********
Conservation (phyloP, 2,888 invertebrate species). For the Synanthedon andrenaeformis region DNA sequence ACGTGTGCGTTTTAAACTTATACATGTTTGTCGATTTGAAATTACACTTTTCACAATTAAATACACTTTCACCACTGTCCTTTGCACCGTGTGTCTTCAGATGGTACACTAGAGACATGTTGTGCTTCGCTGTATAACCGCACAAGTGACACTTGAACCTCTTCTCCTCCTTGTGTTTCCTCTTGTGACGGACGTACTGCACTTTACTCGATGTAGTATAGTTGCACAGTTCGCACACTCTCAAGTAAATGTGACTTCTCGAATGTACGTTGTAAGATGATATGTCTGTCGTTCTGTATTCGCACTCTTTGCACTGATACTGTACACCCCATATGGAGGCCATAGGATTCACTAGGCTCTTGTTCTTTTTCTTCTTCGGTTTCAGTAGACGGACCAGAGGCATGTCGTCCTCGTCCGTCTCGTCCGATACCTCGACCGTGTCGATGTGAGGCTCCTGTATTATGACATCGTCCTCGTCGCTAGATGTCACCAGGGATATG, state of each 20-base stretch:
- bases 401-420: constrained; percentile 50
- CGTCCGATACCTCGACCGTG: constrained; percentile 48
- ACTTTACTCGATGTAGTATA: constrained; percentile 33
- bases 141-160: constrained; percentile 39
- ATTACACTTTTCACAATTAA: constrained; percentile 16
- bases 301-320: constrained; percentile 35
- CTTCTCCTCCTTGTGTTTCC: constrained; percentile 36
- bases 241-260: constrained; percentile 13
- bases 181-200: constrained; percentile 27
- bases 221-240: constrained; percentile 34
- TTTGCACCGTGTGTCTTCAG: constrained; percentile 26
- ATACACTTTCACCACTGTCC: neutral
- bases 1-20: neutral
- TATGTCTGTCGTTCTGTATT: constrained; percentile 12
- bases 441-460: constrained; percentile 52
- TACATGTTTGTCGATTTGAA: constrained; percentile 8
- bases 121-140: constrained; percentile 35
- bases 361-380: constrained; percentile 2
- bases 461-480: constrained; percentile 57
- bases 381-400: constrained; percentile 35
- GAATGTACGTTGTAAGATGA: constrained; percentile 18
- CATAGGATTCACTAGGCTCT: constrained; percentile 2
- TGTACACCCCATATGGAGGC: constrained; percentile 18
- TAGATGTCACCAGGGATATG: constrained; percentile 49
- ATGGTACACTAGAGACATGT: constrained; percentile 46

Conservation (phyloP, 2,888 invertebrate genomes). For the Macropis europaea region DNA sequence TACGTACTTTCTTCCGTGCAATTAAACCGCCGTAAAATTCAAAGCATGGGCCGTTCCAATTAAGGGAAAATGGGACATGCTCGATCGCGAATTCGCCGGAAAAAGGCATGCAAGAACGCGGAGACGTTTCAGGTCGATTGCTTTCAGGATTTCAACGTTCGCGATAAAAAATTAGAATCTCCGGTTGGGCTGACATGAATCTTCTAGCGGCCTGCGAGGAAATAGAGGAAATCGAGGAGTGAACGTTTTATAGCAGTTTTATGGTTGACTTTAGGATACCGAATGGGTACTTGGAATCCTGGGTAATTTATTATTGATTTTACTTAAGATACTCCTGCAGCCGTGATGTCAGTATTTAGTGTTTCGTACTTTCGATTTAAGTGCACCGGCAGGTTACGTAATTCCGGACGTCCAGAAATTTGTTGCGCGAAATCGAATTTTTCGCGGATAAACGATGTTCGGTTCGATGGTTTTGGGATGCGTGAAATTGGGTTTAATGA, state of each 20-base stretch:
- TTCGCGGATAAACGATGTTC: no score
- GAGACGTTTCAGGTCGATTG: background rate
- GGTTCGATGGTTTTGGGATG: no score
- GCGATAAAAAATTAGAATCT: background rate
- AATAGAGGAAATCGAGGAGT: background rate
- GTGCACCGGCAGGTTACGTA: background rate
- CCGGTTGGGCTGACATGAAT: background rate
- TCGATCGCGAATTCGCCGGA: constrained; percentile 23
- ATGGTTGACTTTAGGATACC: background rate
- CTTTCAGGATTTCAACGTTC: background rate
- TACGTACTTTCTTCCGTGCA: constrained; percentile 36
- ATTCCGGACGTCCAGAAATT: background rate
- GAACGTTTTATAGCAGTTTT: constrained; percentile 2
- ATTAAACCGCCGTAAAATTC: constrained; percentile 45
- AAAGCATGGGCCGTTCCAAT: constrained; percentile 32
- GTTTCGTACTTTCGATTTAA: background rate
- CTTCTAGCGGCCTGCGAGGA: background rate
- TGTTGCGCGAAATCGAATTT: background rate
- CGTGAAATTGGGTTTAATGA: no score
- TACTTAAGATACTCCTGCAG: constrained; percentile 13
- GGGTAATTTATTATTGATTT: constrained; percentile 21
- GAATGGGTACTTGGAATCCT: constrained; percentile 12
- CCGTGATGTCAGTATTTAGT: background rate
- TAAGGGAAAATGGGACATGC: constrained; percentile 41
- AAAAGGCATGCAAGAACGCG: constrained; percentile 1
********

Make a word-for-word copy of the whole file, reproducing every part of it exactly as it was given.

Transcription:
Conservation (phyloP, 2,888 invertebrate species). For the Synanthedon andrenaeformis region DNA sequence ACGTGTGCGTTTTAAACTTATACATGTTTGTCGATTTGAAATTACACTTTTCACAATTAAATACACTTTCACCACTGTCCTTTGCACCGTGTGTCTTCAGATGGTACACTAGAGACATGTTGTGCTTCGCTGTATAACCGCACAAGTGACACTTGAACCTCTTCTCCTCCTTGTGTTTCCTCTTGTGACGGACGTACTGCACTTTACTCGATGTAGTATAGTTGCACAGTTCGCACACTCTCAAGTAAATGTGACTTCTCGAATGTACGTTGTAAGATGATATGTCTGTCGTTCTGTATTCGCACTCTTTGCACTGATACTGTACACCCCATATGGAGGCCATAGGATTCACTAGGCTCTTGTTCTTTTTCTTCTTCGGTTTCAGTAGACGGACCAGAGGCATGTCGTCCTCGTCCGTCTCGTCCGATACCTCGACCGTGTCGATGTGAGGCTCCTGTATTATGACATCGTCCTCGTCGCTAGATGTCACCAGGGATATG, state of each 20-base stretch:
- bases 401-420: constrained; percentile 50
- CGTCCGATACCTCGACCGTG: constrained; percentile 48
- ACTTTACTCGATGTAGTATA: constrained; percentile 33
- bases 141-160: constrained; percentile 39
- ATTACACTTTTCACAATTAA: constrained; percentile 16
- bases 301-320: constrained; percentile 35
- CTTCTCCTCCTTGTGTTTCC: constrained; percentile 36
- bases 241-260: constrained; percentile 13
- bases 181-200: constrained; percentile 27
- bases 221-240: constrained; percentile 34
- TTTGCACCGTGTGTCTTCAG: constrained; percentile 26
- ATACACTTTCACCACTGTCC: neutral
- bases 1-20: neutral
- TATGTCTGTCGTTCTGTATT: constrained; percentile 12
- bases 441-460: constrained; percentile 52
- TACATGTTTGTCGATTTGAA: constrained; percentile 8
- bases 121-140: constrained; percentile 35
- bases 361-380: constrained; percentile 2
- bases 461-480: constrained; percentile 57
- bases 381-400: constrained; percentile 35
- GAATGTACGTTGTAAGATGA: constrained; percentile 18
- CATAGGATTCACTAGGCTCT: constrained; percentile 2
- TGTACACCCCATATGGAGGC: constrained; percentile 18
- TAGATGTCACCAGGGATATG: constrained; percentile 49
- ATGGTACACTAGAGACATGT: constrained; percentile 46

Conservation (phyloP, 2,888 invertebrate genomes). For the Macropis europaea region DNA sequence TACGTACTTTCTTCCGTGCAATTAAACCGCCGTAAAATTCAAAGCATGGGCCGTTCCAATTAAGGGAAAATGGGACATGCTCGATCGCGAATTCGCCGGAAAAAGGCATGCAAGAACGCGGAGACGTTTCAGGTCGATTGCTTTCAGGATTTCAACGTTCGCGATAAAAAATTAGAATCTCCGGTTGGGCTGACATGAATCTTCTAGCGGCCTGCGAGGAAATAGAGGAAATCGAGGAGTGAACGTTTTATAGCAGTTTTATGGTTGACTTTAGGATACCGAATGGGTACTTGGAATCCTGGGTAATTTATTATTGATTTTACTTAAGATACTCCTGCAGCCGTGATGTCAGTATTTAGTGTTTCGTACTTTCGATTTAAGTGCACCGGCAGGTTACGTAATTCCGGACGTCCAGAAATTTGTTGCGCGAAATCGAATTTTTCGCGGATAAACGATGTTCGGTTCGATGGTTTTGGGATGCGTGAAATTGGGTTTAATGA, state of each 20-base stretch:
- TTCGCGGATAAACGATGTTC: no score
- GAGACGTTTCAGGTCGATTG: background rate
- GGTTCGATGGTTTTGGGATG: no score
- GCGATAAAAAATTAGAATCT: background rate
- AATAGAGGAAATCGAGGAGT: background rate
- GTGCACCGGCAGGTTACGTA: background rate
- CCGGTTGGGCTGACATGAAT: background rate
- TCGATCGCGAATTCGCCGGA: constrained; percentile 23
- ATGGTTGACTTTAGGATACC: background rate
- CTTTCAGGATTTCAACGTTC: background rate
- TACGTACTTTCTTCCGTGCA: constrained; percentile 36
- ATTCCGGACGTCCAGAAATT: background rate
- GAACGTTTTATAGCAGTTTT: constrained; percentile 2
- ATTAAACCGCCGTAAAATTC: constrained; percentile 45
- AAAGCATGGGCCGTTCCAAT: constrained; percentile 32
- GTTTCGTACTTTCGATTTAA: background rate
- CTTCTAGCGGCCTGCGAGGA: background rate
- TGTTGCGCGAAATCGAATTT: background rate
- CGTGAAATTGGGTTTAATGA: no score
- TACTTAAGATACTCCTGCAG: constrained; percentile 13
- GGGTAATTTATTATTGATTT: constrained; percentile 21
- GAATGGGTACTTGGAATCCT: constrained; percentile 12
- CCGTGATGTCAGTATTTAGT: background rate
- TAAGGGAAAATGGGACATGC: constrained; percentile 41
- AAAAGGCATGCAAGAACGCG: constrained; percentile 1